Danish government wants state co-ownership of new offshore turbines

Denmark’s climate minister says the state should be joint owner of new wind turbines at sea. According to Børsen, the aim is a 25% stake.
Photo: Henrik Krogh/ørsted
Photo: Henrik Krogh/ørsted
by viktor brandt kærgaard, translated by kristoffer grønbæk

The Danish state should be a co-owner of future offshore wind farms similar to what has been the case with oil extraction in the North Sea, for instance, writes Minister for Climate, Energy and Utilities Lars Aagard in a reply to Børsen after the business daily has learned from several sources that the government is attempting to establish state co-ownership of future wind production.

”Our starting point is to set off from a model with state co-ownership in combination with concession payment,” writes Aagaard.

”State co-ownership, a model we know well from the North Sea, for instance, partakes in ensuring more state insight into important infrastructure – furtermore, society is ensured a part of the profit by utilizing Danish ocean areas, which represent a common good.”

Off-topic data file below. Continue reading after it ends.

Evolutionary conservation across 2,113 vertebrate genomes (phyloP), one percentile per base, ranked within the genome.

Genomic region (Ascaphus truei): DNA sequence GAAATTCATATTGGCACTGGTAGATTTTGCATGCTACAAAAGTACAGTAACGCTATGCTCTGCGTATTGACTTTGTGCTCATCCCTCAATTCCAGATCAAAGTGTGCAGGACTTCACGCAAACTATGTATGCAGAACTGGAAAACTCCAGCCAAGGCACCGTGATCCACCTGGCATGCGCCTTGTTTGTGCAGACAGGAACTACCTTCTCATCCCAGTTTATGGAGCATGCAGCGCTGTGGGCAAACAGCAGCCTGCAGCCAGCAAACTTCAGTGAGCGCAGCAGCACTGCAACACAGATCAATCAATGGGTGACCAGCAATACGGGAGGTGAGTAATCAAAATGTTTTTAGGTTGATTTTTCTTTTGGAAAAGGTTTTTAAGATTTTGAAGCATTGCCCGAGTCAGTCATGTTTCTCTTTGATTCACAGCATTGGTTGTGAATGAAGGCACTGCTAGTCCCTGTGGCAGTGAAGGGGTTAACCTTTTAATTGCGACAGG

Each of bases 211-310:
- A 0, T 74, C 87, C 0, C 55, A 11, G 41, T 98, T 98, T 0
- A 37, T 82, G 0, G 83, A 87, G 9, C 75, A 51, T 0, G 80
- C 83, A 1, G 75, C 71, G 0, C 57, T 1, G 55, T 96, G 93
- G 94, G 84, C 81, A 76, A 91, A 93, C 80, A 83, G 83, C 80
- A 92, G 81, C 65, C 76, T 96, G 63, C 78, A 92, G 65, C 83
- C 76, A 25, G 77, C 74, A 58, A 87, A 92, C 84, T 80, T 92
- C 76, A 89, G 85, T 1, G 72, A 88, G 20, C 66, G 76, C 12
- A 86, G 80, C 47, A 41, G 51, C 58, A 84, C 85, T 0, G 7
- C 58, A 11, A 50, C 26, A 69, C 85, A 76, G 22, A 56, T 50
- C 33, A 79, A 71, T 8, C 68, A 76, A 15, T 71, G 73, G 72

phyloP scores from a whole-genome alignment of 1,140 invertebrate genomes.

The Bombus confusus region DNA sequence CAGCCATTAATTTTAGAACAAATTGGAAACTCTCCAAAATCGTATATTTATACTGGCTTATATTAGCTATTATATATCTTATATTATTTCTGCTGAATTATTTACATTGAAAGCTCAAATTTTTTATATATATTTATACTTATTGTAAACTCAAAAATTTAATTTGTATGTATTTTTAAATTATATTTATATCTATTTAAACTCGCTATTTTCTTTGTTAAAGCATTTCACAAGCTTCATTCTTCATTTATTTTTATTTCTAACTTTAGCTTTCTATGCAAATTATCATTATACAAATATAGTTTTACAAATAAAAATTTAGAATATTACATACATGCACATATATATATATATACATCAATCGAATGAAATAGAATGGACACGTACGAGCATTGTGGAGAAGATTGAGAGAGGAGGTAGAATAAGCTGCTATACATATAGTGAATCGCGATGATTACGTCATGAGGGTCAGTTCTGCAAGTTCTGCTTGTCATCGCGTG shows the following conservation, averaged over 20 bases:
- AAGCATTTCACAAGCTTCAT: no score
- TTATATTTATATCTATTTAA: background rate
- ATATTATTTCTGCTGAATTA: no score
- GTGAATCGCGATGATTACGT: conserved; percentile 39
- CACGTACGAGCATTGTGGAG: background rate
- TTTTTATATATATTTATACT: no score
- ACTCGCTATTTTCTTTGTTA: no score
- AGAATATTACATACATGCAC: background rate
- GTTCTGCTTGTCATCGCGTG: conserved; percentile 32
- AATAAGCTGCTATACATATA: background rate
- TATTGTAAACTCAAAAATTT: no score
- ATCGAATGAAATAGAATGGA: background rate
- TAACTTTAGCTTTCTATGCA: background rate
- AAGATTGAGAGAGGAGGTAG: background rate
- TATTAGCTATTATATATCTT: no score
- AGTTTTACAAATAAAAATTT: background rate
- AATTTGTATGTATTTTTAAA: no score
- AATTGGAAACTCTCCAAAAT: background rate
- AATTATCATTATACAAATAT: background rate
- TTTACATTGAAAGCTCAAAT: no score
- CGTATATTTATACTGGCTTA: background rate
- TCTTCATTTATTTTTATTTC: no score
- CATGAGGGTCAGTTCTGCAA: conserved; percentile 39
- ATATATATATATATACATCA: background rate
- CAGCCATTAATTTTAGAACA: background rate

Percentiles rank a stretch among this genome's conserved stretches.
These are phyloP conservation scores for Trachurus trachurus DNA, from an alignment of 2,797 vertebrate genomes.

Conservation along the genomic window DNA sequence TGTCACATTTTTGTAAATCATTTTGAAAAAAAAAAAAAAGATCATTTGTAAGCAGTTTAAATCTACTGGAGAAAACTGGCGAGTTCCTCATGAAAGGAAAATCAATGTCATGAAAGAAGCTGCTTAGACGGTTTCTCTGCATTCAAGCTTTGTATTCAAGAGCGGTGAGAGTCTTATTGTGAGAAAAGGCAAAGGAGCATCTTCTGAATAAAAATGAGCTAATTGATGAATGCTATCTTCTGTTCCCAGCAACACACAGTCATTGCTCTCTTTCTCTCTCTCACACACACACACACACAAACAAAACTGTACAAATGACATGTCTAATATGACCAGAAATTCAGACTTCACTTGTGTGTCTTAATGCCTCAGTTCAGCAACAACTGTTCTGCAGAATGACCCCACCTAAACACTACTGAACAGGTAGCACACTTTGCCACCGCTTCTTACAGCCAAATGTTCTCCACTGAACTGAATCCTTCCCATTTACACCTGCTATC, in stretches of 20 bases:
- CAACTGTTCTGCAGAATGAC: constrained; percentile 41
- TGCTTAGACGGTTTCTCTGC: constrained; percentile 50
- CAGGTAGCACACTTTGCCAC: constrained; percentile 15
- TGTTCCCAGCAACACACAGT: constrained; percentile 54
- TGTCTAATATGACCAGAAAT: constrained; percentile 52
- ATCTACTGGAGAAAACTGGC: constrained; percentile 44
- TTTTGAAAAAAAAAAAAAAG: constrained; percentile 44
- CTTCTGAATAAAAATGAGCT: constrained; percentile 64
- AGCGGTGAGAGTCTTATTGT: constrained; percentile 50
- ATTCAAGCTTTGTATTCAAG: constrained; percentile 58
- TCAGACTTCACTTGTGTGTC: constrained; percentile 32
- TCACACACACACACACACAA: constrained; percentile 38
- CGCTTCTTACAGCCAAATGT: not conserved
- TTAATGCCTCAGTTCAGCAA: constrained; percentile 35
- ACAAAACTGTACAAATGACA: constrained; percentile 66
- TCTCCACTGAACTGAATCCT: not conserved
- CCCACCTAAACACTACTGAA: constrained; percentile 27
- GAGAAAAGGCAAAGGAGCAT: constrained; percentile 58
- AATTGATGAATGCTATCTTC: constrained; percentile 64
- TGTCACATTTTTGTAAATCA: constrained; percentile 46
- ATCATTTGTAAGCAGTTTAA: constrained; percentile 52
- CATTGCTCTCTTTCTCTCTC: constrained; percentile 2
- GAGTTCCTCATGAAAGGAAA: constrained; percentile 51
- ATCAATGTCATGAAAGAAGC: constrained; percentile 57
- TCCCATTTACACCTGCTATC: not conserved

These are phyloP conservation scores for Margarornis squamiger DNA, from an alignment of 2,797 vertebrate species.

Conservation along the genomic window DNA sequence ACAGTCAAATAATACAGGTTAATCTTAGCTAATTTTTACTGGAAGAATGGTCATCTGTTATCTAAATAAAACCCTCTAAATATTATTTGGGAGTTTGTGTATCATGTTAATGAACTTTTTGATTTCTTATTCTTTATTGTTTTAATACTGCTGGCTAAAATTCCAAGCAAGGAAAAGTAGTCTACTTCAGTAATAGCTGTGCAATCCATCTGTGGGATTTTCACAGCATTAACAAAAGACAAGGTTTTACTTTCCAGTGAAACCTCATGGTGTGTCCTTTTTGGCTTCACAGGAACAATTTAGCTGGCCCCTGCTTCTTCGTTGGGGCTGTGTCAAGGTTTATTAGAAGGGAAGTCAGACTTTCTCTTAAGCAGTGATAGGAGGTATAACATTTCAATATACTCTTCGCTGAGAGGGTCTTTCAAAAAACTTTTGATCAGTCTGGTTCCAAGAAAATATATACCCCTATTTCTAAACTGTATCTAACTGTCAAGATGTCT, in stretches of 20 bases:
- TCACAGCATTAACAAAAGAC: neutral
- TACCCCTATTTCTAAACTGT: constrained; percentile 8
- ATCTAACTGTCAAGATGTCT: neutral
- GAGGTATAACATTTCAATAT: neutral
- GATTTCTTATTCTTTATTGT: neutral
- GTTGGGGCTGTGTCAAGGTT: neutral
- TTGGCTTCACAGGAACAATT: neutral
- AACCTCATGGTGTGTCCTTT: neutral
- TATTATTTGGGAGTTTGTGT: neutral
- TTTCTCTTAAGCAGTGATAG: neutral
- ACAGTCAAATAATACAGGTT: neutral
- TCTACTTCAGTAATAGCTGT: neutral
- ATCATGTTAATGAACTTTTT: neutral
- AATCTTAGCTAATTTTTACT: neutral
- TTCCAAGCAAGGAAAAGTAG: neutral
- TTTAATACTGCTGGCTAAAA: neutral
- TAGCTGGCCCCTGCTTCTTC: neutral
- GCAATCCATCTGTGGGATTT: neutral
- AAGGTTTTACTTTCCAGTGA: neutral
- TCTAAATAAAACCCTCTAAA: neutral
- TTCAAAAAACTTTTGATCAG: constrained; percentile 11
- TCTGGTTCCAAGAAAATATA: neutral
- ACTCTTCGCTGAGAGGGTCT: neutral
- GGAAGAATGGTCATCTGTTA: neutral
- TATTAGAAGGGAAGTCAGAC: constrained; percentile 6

In his reply, the minister does not give any details as to how big a stake the state ownership should represent.

According to Børsen’s sources, the government has proposed founding a state company that will be signed on as a joint owner of offshore wind turbines.

The plan is to establish state ownership of 25% through so-called Special Purpose Vehicle (SPV) companies, reports Børsen.

These are thus meant to own a fourth of the 6GW offshore wind farms that are set for installation in the coming years.

Nine countries – including Denmark – agreed in April to double the North Sea offshore wind capacity.

The new target entails offshore wind installations of 130GW by 2030 – and 300GW by 2050.

That represents a doubling compared to what Denmark, Germany, the Netherlands and Belgium agreed on at the North Sea summit in Esbjerg last year.

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